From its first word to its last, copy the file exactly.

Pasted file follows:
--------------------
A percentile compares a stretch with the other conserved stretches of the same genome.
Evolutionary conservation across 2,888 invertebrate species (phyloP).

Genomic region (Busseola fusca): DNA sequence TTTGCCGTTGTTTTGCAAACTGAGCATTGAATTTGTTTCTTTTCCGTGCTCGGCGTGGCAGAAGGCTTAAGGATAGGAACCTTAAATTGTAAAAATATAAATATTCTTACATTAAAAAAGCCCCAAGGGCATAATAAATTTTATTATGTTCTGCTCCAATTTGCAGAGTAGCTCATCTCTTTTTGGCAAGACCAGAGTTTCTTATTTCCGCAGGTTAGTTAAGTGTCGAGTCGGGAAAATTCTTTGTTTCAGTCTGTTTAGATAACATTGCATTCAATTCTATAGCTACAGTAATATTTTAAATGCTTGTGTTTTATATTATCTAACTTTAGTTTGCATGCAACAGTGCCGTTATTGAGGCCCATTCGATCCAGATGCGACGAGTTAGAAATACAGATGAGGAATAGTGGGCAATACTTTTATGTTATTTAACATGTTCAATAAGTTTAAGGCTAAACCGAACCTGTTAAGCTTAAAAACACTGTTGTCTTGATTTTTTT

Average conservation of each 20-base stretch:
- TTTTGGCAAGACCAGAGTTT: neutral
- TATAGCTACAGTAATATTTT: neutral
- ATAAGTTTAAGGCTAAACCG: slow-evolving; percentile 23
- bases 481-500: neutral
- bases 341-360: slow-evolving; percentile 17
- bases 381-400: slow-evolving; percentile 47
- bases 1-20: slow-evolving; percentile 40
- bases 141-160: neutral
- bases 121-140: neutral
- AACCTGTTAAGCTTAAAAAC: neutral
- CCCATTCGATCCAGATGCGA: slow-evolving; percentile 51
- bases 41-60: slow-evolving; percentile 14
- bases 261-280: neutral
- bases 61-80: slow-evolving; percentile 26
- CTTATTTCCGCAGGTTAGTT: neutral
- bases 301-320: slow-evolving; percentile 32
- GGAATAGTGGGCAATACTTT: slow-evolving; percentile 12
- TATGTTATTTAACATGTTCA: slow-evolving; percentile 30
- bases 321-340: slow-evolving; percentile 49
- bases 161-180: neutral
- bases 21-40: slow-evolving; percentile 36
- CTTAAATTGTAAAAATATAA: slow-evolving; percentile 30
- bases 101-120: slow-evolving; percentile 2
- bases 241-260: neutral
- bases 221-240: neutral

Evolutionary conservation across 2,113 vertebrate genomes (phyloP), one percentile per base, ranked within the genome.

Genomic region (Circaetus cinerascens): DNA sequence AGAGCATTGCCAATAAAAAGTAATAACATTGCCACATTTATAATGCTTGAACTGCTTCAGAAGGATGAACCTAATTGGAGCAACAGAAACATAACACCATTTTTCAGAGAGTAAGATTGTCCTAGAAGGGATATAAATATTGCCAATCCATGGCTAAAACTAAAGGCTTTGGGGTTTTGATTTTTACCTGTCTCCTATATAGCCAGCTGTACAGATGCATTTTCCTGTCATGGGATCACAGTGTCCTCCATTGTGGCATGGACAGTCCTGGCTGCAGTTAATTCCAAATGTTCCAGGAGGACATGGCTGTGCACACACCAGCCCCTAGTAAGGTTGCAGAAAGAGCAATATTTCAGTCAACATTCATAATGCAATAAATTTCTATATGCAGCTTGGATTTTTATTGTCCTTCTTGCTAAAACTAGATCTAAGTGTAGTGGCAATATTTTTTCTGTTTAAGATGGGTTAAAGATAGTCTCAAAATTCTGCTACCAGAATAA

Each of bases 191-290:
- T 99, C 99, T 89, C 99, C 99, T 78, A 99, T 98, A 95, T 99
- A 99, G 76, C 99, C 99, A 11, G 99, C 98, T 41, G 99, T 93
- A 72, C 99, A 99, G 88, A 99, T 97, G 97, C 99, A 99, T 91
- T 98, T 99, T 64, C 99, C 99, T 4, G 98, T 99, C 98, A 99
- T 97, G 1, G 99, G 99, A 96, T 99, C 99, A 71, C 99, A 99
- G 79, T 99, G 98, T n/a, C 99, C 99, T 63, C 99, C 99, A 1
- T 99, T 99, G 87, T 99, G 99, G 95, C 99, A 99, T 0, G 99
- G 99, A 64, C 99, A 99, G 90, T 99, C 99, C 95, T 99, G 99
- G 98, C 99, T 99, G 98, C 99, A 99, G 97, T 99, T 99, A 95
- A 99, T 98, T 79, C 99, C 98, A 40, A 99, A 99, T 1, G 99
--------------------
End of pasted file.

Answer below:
A percentile compares a stretch with the other conserved stretches of the same genome.
Evolutionary conservation across 2,888 invertebrate species (phyloP).

Genomic region (Busseola fusca): DNA sequence TTTGCCGTTGTTTTGCAAACTGAGCATTGAATTTGTTTCTTTTCCGTGCTCGGCGTGGCAGAAGGCTTAAGGATAGGAACCTTAAATTGTAAAAATATAAATATTCTTACATTAAAAAAGCCCCAAGGGCATAATAAATTTTATTATGTTCTGCTCCAATTTGCAGAGTAGCTCATCTCTTTTTGGCAAGACCAGAGTTTCTTATTTCCGCAGGTTAGTTAAGTGTCGAGTCGGGAAAATTCTTTGTTTCAGTCTGTTTAGATAACATTGCATTCAATTCTATAGCTACAGTAATATTTTAAATGCTTGTGTTTTATATTATCTAACTTTAGTTTGCATGCAACAGTGCCGTTATTGAGGCCCATTCGATCCAGATGCGACGAGTTAGAAATACAGATGAGGAATAGTGGGCAATACTTTTATGTTATTTAACATGTTCAATAAGTTTAAGGCTAAACCGAACCTGTTAAGCTTAAAAACACTGTTGTCTTGATTTTTTT

Average conservation of each 20-base stretch:
- TTTTGGCAAGACCAGAGTTT: neutral
- TATAGCTACAGTAATATTTT: neutral
- ATAAGTTTAAGGCTAAACCG: slow-evolving; percentile 23
- bases 481-500: neutral
- bases 341-360: slow-evolving; percentile 17
- bases 381-400: slow-evolving; percentile 47
- bases 1-20: slow-evolving; percentile 40
- bases 141-160: neutral
- bases 121-140: neutral
- AACCTGTTAAGCTTAAAAAC: neutral
- CCCATTCGATCCAGATGCGA: slow-evolving; percentile 51
- bases 41-60: slow-evolving; percentile 14
- bases 261-280: neutral
- bases 61-80: slow-evolving; percentile 26
- CTTATTTCCGCAGGTTAGTT: neutral
- bases 301-320: slow-evolving; percentile 32
- GGAATAGTGGGCAATACTTT: slow-evolving; percentile 12
- TATGTTATTTAACATGTTCA: slow-evolving; percentile 30
- bases 321-340: slow-evolving; percentile 49
- bases 161-180: neutral
- bases 21-40: slow-evolving; percentile 36
- CTTAAATTGTAAAAATATAA: slow-evolving; percentile 30
- bases 101-120: slow-evolving; percentile 2
- bases 241-260: neutral
- bases 221-240: neutral

Evolutionary conservation across 2,113 vertebrate genomes (phyloP), one percentile per base, ranked within the genome.

Genomic region (Circaetus cinerascens): DNA sequence AGAGCATTGCCAATAAAAAGTAATAACATTGCCACATTTATAATGCTTGAACTGCTTCAGAAGGATGAACCTAATTGGAGCAACAGAAACATAACACCATTTTTCAGAGAGTAAGATTGTCCTAGAAGGGATATAAATATTGCCAATCCATGGCTAAAACTAAAGGCTTTGGGGTTTTGATTTTTACCTGTCTCCTATATAGCCAGCTGTACAGATGCATTTTCCTGTCATGGGATCACAGTGTCCTCCATTGTGGCATGGACAGTCCTGGCTGCAGTTAATTCCAAATGTTCCAGGAGGACATGGCTGTGCACACACCAGCCCCTAGTAAGGTTGCAGAAAGAGCAATATTTCAGTCAACATTCATAATGCAATAAATTTCTATATGCAGCTTGGATTTTTATTGTCCTTCTTGCTAAAACTAGATCTAAGTGTAGTGGCAATATTTTTTCTGTTTAAGATGGGTTAAAGATAGTCTCAAAATTCTGCTACCAGAATAA

Each of bases 191-290:
- T 99, C 99, T 89, C 99, C 99, T 78, A 99, T 98, A 95, T 99
- A 99, G 76, C 99, C 99, A 11, G 99, C 98, T 41, G 99, T 93
- A 72, C 99, A 99, G 88, A 99, T 97, G 97, C 99, A 99, T 91
- T 98, T 99, T 64, C 99, C 99, T 4, G 98, T 99, C 98, A 99
- T 97, G 1, G 99, G 99, A 96, T 99, C 99, A 71, C 99, A 99
- G 79, T 99, G 98, T n/a, C 99, C 99, T 63, C 99, C 99, A 1
- T 99, T 99, G 87, T 99, G 99, G 95, C 99, A 99, T 0, G 99
- G 99, A 64, C 99, A 99, G 90, T 99, C 99, C 95, T 99, G 99
- G 98, C 99, T 99, G 98, C 99, A 99, G 97, T 99, T 99, A 95
- A 99, T 98, T 79, C 99, C 98, A 40, A 99, A 99, T 1, G 99